Jaime Walker came out of college 12 years ago as a bit of a crusader with an altruistic goal. “This is gonna sound really, really cheesy,” she said, “but I feel as if I was put on this earth to help people.”
Since then, she’s pressed her degree in communications, culture and journalism into a career that’s stayed true to her goals within Indiana’s electric cooperative family.
Walker grew up a city kid with no knowledge of what an REMC even was, until she applied for the member service director job open at Steuben County REMC, headquartered in Angola, Indiana. “When I saw the job description, it fit a lot of my skill sets and what I wanted to do,” she said. “Truly, what drew me in was the charter of the electric co-op. The reason we exist, the reason we do the things we do is because we’re taking care of our members.”
At Steuben, as at most co-ops, the “member services” position was a bit of a jack-of-all trades position that evolved with technology over the decades and the changing electric utility industry. Walker took the position into new directions that included more marketing programs, social media and web design. “I didn’t build the line, and I didn’t bill the electricity. I did everything in between” is how she described the position. She also had the opportunity to participate in many of the leadership and employee development programs cooperatives offer, which sets them apart from so many other types of businesses.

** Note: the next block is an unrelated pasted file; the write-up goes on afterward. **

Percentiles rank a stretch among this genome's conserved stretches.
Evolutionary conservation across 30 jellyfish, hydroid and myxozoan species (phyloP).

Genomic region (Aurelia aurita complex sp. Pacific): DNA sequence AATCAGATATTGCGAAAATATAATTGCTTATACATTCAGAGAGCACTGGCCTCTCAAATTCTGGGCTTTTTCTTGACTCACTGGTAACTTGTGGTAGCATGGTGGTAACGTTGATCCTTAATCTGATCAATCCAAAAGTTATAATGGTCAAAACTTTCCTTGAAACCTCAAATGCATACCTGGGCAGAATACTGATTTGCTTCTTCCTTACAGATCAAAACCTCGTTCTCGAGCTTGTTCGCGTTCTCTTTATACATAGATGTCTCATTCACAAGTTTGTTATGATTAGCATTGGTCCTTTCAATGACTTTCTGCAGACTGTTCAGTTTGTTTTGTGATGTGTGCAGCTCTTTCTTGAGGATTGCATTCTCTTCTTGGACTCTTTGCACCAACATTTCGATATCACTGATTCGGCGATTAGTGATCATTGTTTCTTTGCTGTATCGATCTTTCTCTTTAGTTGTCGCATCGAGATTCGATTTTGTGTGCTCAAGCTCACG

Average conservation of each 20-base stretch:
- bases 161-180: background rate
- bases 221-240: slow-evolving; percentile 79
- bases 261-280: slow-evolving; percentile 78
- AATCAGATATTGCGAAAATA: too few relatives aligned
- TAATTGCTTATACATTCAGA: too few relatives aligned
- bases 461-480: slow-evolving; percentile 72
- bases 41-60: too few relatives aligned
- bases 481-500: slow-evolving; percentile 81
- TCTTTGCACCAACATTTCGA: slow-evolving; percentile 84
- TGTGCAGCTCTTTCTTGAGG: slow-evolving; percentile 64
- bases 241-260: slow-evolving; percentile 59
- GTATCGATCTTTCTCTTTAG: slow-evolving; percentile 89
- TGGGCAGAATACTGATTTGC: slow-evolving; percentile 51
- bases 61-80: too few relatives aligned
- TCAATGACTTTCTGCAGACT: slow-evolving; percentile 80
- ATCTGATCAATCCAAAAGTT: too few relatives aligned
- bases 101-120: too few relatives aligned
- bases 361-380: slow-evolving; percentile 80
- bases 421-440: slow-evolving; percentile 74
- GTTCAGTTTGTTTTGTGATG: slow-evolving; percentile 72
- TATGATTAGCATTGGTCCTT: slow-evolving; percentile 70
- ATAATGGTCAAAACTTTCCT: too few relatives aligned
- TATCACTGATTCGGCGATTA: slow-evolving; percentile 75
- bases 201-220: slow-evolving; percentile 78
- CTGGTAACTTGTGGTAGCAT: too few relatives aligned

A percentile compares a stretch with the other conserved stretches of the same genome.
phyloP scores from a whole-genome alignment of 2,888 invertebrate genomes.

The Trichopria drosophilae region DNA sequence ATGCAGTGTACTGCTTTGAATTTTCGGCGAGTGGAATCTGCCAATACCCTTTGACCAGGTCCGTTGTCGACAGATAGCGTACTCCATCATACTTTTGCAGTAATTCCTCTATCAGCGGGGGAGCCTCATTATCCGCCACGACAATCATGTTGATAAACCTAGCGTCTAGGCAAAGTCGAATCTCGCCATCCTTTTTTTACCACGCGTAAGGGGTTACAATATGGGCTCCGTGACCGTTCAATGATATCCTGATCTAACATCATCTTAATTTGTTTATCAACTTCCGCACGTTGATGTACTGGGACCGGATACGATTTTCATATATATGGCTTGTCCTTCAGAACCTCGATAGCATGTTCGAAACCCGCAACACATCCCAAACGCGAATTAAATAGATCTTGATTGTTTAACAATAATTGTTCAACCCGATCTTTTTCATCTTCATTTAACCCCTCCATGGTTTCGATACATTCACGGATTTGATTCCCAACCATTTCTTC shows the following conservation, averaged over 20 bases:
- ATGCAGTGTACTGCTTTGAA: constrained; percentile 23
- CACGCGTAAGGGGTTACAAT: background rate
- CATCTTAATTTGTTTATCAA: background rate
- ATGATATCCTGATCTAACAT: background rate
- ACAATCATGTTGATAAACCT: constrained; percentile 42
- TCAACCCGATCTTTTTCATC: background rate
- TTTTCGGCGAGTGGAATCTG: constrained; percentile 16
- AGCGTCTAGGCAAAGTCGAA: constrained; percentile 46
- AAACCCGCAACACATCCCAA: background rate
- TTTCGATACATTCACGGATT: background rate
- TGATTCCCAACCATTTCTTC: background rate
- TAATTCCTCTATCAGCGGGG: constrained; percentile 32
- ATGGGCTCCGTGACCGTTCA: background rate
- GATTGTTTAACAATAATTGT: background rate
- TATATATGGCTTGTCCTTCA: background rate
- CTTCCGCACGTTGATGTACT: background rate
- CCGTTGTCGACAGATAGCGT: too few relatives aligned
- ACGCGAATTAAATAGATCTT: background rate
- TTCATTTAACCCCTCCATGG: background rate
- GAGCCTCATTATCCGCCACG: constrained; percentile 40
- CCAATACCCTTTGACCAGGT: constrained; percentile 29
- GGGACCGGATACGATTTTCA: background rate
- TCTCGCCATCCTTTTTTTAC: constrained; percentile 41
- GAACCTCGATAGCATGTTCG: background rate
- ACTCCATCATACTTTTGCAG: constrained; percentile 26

In 2019, she became the vice president of member services at Northeastern REMC headquartered in Columbia City, just west of Fort Wayne. The consumer base of Northeastern REMC differs in that it serves a more suburban membership. “I wanted to take on a new challenge, something I hadn’t done before.” At Northeastern, she now oversees the billing department and supervising a department that’s had up to nine employees.
“That was the part that scared me the most,” she said. “I knew I could learn how the system operates. I knew I could learn the differences in policies and rates and things like that. By the time I retire, I probably won’t know everything about billing, but if I can retire from here and have inspired them to do the best they can, or for their personal growth, then that’s all I really care about.”
“People can have a legacy with cooperatives. They can make a difference. And they can really improve the lives of our membership. It’s not just a job, it’s more of a calling.”